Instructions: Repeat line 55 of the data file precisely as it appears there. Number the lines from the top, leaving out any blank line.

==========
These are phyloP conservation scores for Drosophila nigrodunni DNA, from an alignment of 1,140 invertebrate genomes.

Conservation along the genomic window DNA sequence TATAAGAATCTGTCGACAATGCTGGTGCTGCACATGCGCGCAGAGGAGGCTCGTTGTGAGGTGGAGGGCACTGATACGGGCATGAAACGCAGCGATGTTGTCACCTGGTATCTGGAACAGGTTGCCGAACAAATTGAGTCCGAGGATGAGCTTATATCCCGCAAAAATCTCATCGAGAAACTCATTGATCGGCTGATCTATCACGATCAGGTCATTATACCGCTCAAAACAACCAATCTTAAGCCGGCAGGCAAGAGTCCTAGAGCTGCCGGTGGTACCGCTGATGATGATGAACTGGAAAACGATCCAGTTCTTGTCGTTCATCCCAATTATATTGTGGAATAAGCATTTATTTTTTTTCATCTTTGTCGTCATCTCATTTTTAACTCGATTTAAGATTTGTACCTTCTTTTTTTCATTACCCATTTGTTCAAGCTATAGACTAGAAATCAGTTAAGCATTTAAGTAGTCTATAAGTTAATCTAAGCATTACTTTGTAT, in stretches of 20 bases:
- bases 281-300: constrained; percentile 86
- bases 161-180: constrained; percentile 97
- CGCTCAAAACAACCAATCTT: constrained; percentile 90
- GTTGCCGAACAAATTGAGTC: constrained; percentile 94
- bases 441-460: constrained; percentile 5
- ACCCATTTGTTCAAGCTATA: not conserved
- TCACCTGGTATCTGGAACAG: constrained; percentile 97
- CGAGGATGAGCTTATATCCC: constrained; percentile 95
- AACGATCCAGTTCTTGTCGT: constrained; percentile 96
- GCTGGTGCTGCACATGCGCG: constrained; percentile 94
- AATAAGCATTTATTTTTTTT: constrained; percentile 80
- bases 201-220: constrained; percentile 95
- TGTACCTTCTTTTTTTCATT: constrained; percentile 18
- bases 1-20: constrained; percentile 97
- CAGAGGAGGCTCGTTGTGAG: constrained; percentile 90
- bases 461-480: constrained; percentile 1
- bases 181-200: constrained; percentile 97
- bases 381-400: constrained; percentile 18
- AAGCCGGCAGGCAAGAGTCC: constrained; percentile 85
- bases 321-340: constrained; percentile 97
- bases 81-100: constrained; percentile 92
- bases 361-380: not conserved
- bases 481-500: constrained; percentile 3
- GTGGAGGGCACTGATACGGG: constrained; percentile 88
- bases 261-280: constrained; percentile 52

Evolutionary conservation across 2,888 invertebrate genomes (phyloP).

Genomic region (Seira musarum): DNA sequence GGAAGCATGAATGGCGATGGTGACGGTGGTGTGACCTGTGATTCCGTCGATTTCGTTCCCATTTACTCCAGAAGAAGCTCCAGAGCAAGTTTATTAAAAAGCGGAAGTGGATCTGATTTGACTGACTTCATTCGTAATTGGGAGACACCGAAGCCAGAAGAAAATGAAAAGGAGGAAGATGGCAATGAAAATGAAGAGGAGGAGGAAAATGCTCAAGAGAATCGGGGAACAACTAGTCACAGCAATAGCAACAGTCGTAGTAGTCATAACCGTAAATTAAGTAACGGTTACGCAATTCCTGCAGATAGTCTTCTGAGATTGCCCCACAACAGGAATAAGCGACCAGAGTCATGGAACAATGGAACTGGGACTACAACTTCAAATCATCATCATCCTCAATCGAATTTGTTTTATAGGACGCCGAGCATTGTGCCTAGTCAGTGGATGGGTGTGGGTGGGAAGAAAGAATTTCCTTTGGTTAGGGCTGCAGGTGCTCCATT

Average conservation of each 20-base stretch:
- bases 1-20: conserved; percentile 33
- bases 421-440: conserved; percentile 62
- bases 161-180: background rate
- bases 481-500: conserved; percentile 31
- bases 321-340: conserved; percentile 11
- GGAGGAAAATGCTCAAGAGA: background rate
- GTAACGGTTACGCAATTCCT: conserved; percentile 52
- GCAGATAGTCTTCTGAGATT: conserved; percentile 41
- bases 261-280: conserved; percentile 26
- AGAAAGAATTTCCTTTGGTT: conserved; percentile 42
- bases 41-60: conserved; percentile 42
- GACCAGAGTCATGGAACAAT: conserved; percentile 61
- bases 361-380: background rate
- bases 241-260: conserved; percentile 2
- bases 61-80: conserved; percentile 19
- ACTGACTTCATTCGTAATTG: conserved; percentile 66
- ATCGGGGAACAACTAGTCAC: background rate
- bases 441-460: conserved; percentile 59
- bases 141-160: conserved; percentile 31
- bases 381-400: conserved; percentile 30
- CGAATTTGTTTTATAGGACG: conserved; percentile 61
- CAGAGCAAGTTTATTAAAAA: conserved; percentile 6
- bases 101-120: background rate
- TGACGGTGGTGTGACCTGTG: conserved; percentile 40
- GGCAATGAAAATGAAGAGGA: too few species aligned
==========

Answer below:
- GGCAATGAAAATGAAGAGGA: too few species aligned